The temperature of the ionized gas Argon is well over 15,000 K. The velocity of the plasma jet about 5 mm away from nozzle is 400 m/s and at this is the speed at which the plasma jet impacts on the material surface. The energy is transferred by convection to the work piece and produces the heating of the work surface at temperatures ranging from 400 to 1,000°C. The heating of the work piece depends primarily on two operating parameters one is the intensity of the transferred arc I and the translational velocity of torch over the work surface in case of milling because of the location of the nozzle fixed with respect to the milling tool. The velocity is equal to the machine-tool linear feed F .
The most used tools for this process are sintered tungsten carbide ones (grade K5-K10) coated with TiAlN or TiCN with very moderate cutting conditions. An alternative solution is the use of more expensive tools such as PCBN ~Polycrystalline Cubic Boron Ni-tride as well as whiskers reinforced ceramics (Al2 O 3 1CSiw).
In Plasma Assisted Milling different technical inputs must be taken into account to adequately select the cutting parameters
• The process parameters f z and a e are related to the size of the heating spot. The machine linear feed F is directly related to the heating of the work surface. The axial depth of cut a p depends of the temperature gradient under the surface due to the plasma heating.
• The cutting conditions f z , Vc , a p and a e have a direct influence on the tool behavior and process performance. There is a cross relationship between the machine parameters ( F , S , a p and a e ) and the heating parameter F . The relation of these parameter is shown as F=( fz 1000 V c z)/ (∏ D), were a e radial depth of cut, a p axial depth of cut, V c cutting speed, f z = feed per tooth, z = no of teeth of tool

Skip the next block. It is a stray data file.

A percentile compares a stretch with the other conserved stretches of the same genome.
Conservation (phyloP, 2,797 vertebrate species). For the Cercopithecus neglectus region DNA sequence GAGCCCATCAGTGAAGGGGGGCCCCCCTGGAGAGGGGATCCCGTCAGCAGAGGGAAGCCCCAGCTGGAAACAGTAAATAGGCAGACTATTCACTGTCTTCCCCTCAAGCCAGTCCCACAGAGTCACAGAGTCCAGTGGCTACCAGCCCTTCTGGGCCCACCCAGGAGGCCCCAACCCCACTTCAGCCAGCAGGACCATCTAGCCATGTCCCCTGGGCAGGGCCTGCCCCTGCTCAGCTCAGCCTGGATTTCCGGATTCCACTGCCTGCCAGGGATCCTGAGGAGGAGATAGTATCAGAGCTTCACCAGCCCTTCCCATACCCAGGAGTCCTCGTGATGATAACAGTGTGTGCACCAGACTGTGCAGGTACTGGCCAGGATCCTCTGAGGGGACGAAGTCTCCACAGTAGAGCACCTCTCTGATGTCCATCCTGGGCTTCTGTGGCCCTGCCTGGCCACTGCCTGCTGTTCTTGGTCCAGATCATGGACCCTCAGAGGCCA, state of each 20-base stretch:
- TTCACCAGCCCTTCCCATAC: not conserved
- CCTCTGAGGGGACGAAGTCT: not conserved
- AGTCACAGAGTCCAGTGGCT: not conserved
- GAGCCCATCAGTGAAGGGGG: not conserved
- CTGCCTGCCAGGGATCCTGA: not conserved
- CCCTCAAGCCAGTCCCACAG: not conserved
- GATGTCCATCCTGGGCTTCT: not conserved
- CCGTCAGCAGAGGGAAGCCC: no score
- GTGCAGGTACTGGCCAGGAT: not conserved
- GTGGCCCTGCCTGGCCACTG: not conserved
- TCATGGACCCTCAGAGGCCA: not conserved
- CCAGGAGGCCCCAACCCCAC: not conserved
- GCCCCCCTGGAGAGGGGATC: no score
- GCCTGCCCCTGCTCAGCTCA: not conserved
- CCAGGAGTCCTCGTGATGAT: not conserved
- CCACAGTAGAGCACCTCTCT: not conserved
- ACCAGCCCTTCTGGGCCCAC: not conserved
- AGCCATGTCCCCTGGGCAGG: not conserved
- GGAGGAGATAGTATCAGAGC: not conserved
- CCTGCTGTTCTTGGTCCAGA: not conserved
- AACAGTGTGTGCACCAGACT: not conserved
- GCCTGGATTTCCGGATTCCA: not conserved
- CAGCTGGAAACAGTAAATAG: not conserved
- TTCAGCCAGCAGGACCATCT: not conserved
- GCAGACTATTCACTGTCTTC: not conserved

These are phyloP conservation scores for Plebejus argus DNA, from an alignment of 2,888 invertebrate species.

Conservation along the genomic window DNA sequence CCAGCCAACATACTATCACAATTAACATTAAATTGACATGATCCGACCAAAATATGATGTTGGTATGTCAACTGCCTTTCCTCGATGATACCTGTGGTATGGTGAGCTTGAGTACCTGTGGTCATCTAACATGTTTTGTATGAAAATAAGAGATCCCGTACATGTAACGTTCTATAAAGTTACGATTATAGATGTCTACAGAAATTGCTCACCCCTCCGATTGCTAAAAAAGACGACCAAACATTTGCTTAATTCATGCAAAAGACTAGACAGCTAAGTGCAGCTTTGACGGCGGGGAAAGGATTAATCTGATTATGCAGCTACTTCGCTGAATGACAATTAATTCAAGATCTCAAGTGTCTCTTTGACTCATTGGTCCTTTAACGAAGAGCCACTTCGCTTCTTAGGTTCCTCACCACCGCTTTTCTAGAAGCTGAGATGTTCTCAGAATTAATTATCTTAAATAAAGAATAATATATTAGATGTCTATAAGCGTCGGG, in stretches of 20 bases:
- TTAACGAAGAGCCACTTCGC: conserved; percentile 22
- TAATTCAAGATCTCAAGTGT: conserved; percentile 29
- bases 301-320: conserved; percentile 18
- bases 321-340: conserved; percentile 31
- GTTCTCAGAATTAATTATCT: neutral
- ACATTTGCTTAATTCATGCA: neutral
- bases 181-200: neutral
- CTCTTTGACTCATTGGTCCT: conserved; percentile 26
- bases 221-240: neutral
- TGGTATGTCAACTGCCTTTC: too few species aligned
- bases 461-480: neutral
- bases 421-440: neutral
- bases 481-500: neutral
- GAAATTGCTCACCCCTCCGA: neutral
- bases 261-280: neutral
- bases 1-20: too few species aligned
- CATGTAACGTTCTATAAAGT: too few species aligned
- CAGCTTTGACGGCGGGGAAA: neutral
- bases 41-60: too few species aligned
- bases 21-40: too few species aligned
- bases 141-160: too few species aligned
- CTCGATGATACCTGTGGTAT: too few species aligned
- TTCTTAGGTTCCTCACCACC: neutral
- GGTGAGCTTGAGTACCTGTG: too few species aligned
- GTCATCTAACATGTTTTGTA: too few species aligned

• The values for tool diameter D have been selected as a function of the plasma spot size 3-4 mm. Thus, in the case of solid carbide tools, 12 mm diameter tools have been used. In the case of insert tools, 50 mm diameter tools with round inserts of 12 mm diameter were selected. An adequate selection of z allows the selection of a wide range of values for the feed per tooth f z and the cutting speed V c.
Plasma Power Generator
The plasma power equipment is a commercial welding one, providing transferred arcs direct current at a maximum intensity of 250 A. The plasma torch is a copper nozzle of 2 mm diameter. Tungsten electrode cathodes with 30° taper angle are used. The plasma gas is Argon with a flow of 0.5 l/min, while the shielding gas is a mixture of Argon and 5% of Hydrogen, with an approximate flow of 11 l/min. The nozzle serves as anode when used with nonconductive materials, while the arc is transferred to the work-piece in the case of conductive pieces. A picture of the plasma torch is shown in the following figure.
The nozzle is placed 5-6 mm over the work piece. The heating of the work piece depends primarily on two operating parameters one is the intensity of the transferred arc I and the translational velocity of torch over the work surface in the case of milling, because of the location of the nozzle fixed with respect to the milling tool.